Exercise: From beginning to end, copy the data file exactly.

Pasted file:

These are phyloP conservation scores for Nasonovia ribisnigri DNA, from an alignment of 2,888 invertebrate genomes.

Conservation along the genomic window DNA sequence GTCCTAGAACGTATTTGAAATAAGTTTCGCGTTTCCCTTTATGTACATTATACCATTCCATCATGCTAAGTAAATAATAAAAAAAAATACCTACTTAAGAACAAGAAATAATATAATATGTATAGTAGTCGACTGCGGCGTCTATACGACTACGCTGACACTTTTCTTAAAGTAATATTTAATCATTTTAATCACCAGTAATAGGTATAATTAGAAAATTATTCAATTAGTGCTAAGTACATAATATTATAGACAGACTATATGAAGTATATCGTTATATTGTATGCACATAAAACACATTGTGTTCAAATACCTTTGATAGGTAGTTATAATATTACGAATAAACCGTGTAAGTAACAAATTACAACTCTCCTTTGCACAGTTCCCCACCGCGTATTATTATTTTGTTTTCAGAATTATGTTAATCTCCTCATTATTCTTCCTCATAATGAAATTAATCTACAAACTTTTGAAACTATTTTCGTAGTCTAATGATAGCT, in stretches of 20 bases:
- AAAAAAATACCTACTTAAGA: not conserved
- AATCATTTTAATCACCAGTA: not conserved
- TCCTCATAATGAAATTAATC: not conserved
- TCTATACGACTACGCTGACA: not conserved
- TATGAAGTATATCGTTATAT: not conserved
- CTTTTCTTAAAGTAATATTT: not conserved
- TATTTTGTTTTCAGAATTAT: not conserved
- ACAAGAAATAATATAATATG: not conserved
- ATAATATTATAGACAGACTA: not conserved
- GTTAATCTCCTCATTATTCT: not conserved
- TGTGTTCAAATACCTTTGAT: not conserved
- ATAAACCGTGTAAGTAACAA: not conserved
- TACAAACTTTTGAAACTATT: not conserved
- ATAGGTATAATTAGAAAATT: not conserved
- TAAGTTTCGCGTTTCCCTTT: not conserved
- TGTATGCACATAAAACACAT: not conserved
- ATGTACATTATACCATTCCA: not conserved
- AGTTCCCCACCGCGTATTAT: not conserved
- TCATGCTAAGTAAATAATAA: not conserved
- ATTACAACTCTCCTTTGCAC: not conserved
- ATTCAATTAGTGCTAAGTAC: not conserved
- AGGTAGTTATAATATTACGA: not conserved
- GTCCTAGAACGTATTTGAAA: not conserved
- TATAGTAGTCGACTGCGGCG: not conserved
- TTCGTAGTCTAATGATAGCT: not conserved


These are phyloP conservation scores for Nasonovia ribisnigri DNA, from an alignment of 2,888 invertebrate genomes.

Conservation along the genomic window DNA sequence GTCCTAGAACGTATTTGAAATAAGTTTCGCGTTTCCCTTTATGTACATTATACCATTCCATCATGCTAAGTAAATAATAAAAAAAAATACCTACTTAAGAACAAGAAATAATATAATATGTATAGTAGTCGACTGCGGCGTCTATACGACTACGCTGACACTTTTCTTAAAGTAATATTTAATCATTTTAATCACCAGTAATAGGTATAATTAGAAAATTATTCAATTAGTGCTAAGTACATAATATTATAGACAGACTATATGAAGTATATCGTTATATTGTATGCACATAAAACACATTGTGTTCAAATACCTTTGATAGGTAGTTATAATATTACGAATAAACCGTGTAAGTAACAAATTACAACTCTCCTTTGCACAGTTCCCCACCGCGTATTATTATTTTGTTTTCAGAATTATGTTAATCTCCTCATTATTCTTCCTCATAATGAAATTAATCTACAAACTTTTGAAACTATTTTCGTAGTCTAATGATAGCT, in stretches of 20 bases:
- AAAAAAATACCTACTTAAGA: not conserved
- AATCATTTTAATCACCAGTA: not conserved
- TCCTCATAATGAAATTAATC: not conserved
- TCTATACGACTACGCTGACA: not conserved
- TATGAAGTATATCGTTATAT: not conserved
- CTTTTCTTAAAGTAATATTT: not conserved
- TATTTTGTTTTCAGAATTAT: not conserved
- ACAAGAAATAATATAATATG: not conserved
- ATAATATTATAGACAGACTA: not conserved
- GTTAATCTCCTCATTATTCT: not conserved
- TGTGTTCAAATACCTTTGAT: not conserved
- ATAAACCGTGTAAGTAACAA: not conserved
- TACAAACTTTTGAAACTATT: not conserved
- ATAGGTATAATTAGAAAATT: not conserved
- TAAGTTTCGCGTTTCCCTTT: not conserved
- TGTATGCACATAAAACACAT: not conserved
- ATGTACATTATACCATTCCA: not conserved
- AGTTCCCCACCGCGTATTAT: not conserved
- TCATGCTAAGTAAATAATAA: not conserved
- ATTACAACTCTCCTTTGCAC: not conserved
- ATTCAATTAGTGCTAAGTAC: not conserved
- AGGTAGTTATAATATTACGA: not conserved
- GTCCTAGAACGTATTTGAAA: not conserved
- TATAGTAGTCGACTGCGGCG: not conserved
- TTCGTAGTCTAATGATAGCT: not conserved